- CommPort property: Set this numeric property to the desired communications port. Valid values are 1, 2, 3, or 4 depending on the serial ports available and the configuration of the individual computer. These values correspond to Com1, Com2, Com3, and Com4 respectively.
- Settings property: Set this character property to the baud rate, Parity, Data Bits, and Stop Bits required by the device connected to the serial port. This property is a character, comma-delimited list. For example, to set the serial port to 14,400 baud, Even Parity, 7 Data Bits, and 1 Stop Bit, set the string to:
- PortOpen property: Set this logical property to true to open communications to the serial port. You can also check this property to determine if the port opened correctly.
Technique one: Event-driven receiveThe event Driven technique generates an OnComm event when there are characters waiting in the input buffer. Also, the CommEvent property will contain a numeric 2. For the OnComm event to be triggered, you must set the Rthreshold property to a value other than zero (its default). The most common setting for the Rthreshold property is 1, meaning that the OnComm event is triggered if a minimum of one character is waiting in the input buffer.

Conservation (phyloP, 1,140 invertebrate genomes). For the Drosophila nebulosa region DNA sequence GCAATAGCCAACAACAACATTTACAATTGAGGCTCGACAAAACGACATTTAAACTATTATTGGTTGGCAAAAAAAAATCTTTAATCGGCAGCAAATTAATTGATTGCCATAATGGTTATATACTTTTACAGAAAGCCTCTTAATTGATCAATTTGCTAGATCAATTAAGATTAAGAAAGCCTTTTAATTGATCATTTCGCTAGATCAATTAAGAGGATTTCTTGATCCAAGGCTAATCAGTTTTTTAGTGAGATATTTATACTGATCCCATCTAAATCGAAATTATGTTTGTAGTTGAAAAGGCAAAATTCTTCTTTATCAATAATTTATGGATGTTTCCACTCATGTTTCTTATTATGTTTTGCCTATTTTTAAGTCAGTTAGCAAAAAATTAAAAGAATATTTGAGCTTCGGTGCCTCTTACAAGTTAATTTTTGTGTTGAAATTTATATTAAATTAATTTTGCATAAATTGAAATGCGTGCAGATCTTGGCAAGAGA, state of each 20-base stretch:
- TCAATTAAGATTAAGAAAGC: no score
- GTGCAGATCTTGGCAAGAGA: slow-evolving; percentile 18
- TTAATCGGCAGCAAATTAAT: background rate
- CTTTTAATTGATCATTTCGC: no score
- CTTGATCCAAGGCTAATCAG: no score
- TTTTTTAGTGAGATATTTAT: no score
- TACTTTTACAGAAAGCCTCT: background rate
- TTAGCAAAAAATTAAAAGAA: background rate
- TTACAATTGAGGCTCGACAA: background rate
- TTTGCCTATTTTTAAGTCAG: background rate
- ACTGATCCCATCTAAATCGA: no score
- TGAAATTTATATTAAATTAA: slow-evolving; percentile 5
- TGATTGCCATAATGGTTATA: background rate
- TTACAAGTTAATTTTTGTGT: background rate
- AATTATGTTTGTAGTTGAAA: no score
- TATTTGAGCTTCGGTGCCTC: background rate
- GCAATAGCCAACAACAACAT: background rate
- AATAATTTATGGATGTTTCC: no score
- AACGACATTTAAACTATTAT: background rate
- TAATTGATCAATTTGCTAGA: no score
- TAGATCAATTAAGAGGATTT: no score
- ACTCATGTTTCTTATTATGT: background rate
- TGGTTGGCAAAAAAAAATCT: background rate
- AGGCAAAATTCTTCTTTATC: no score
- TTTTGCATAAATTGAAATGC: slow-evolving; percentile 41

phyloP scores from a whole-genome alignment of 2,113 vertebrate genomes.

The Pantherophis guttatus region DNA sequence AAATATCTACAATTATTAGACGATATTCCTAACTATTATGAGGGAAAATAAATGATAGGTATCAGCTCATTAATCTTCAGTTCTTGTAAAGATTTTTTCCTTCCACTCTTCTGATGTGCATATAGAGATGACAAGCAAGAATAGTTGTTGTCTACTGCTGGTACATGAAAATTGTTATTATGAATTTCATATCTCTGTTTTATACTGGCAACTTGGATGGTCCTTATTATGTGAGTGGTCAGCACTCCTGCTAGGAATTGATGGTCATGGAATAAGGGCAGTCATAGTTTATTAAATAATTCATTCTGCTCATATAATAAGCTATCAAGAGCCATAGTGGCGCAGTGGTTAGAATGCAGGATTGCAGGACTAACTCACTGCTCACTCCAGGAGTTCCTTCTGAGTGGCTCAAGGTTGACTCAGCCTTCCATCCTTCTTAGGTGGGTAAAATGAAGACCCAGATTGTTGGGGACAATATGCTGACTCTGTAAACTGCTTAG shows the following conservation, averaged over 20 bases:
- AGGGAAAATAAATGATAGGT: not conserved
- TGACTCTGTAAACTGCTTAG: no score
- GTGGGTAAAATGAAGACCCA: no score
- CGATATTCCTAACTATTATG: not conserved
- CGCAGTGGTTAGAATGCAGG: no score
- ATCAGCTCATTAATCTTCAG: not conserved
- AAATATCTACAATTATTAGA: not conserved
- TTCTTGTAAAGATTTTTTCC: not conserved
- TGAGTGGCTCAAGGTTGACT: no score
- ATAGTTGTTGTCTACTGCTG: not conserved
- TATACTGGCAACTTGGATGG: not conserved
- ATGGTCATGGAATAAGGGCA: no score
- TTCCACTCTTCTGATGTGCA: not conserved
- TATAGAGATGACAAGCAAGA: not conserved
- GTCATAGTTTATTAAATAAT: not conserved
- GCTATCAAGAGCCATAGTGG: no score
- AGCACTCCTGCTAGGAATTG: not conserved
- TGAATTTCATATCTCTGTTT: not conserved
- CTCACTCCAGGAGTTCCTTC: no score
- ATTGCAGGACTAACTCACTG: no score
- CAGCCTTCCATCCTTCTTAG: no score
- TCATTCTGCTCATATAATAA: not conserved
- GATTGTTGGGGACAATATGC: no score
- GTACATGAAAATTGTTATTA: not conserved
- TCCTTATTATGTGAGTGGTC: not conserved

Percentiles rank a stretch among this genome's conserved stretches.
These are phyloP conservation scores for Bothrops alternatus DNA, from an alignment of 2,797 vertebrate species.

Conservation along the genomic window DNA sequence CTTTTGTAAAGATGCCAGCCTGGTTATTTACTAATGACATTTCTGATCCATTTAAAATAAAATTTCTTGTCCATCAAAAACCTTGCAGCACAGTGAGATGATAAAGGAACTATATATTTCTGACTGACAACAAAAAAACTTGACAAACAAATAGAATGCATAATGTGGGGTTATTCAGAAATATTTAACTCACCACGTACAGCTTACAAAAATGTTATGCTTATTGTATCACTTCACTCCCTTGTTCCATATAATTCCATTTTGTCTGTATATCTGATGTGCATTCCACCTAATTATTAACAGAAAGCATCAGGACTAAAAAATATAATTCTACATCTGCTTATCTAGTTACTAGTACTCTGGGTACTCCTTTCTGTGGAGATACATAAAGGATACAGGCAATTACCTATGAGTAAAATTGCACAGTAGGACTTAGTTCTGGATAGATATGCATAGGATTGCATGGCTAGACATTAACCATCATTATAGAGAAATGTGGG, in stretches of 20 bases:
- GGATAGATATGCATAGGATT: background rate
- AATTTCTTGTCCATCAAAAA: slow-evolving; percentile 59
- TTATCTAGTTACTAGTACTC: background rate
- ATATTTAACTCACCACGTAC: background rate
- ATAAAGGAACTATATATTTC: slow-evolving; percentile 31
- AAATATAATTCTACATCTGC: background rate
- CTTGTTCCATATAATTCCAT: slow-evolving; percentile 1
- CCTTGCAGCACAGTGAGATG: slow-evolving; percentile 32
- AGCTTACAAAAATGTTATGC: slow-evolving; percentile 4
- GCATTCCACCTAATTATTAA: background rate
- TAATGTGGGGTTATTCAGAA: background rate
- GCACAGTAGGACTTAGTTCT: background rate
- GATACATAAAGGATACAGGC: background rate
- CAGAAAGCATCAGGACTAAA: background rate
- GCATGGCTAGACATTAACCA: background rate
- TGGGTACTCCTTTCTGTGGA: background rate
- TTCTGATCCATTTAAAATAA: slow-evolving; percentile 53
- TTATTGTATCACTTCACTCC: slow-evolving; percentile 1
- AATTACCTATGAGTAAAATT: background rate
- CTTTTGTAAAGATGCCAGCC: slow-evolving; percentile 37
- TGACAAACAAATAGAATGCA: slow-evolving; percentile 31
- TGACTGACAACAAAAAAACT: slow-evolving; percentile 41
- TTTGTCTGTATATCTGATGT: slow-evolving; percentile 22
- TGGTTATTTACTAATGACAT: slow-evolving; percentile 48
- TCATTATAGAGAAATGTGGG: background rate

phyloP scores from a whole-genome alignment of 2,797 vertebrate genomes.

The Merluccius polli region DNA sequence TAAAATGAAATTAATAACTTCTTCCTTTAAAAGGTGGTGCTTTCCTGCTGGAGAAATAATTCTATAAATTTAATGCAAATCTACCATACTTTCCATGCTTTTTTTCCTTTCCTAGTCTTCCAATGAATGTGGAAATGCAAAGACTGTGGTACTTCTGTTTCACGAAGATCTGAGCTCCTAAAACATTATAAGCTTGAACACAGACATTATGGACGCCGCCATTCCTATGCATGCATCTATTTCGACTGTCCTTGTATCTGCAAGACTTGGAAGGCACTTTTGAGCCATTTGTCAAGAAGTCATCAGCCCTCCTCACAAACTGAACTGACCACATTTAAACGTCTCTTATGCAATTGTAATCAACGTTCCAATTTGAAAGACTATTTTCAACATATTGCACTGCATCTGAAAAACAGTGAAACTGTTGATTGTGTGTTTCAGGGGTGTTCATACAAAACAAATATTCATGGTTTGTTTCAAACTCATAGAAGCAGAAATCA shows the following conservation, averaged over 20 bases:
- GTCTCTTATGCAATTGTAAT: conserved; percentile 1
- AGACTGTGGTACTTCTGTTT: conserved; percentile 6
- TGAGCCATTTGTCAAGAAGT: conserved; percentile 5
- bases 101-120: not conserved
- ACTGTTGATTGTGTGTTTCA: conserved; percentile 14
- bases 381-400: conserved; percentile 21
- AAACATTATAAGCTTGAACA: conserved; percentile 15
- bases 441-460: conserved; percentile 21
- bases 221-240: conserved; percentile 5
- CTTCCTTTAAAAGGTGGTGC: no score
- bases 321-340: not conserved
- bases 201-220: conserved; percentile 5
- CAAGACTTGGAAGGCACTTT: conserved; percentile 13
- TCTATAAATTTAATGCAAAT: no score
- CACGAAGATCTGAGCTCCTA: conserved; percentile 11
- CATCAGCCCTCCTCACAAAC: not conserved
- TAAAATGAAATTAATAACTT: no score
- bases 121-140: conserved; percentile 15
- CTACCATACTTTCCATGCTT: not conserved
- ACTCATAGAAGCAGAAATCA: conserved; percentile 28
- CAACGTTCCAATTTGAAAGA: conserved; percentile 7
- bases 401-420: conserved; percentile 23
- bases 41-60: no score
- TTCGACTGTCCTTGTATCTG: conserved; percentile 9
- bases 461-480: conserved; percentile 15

For example, you can place the following code in the OnComm event to append received data to a property of a form called mybuffer:
IF This.CommEvent = 2
ThisForm.mybuffer = ThisForm.mybuffer + This.Input
Technique two: Polling the input bufferPolling the input buffer requires that the program periodically stop what it is doing and check to see if there are characters waiting in the input buffer. When using this technique, leave the Rthreshold property at 0 (its default value), and check the InBufferCount property to see if it is greater than zero, which indicates that there are characters waiting in the buffer.
Note Using a technique such as checking the length of the Input property results in lost characters because as soon as the Input property is accessed, the Input buffer is emptied. Use the InBufferCount property instead.
Assuming the Mscomm control is on the form and has the name MyCom and that there is a form property named mybuffer, the following code illustrates how to poll for waiting characters:
IF Thisform.MyCom.InBufferCount > 0
Thisform.mybuffer = Thisform.mybuffer + Thisform.MyCom.Input
Article ID: 140525 - Last Review: Jun 20, 2008 - Revision: 1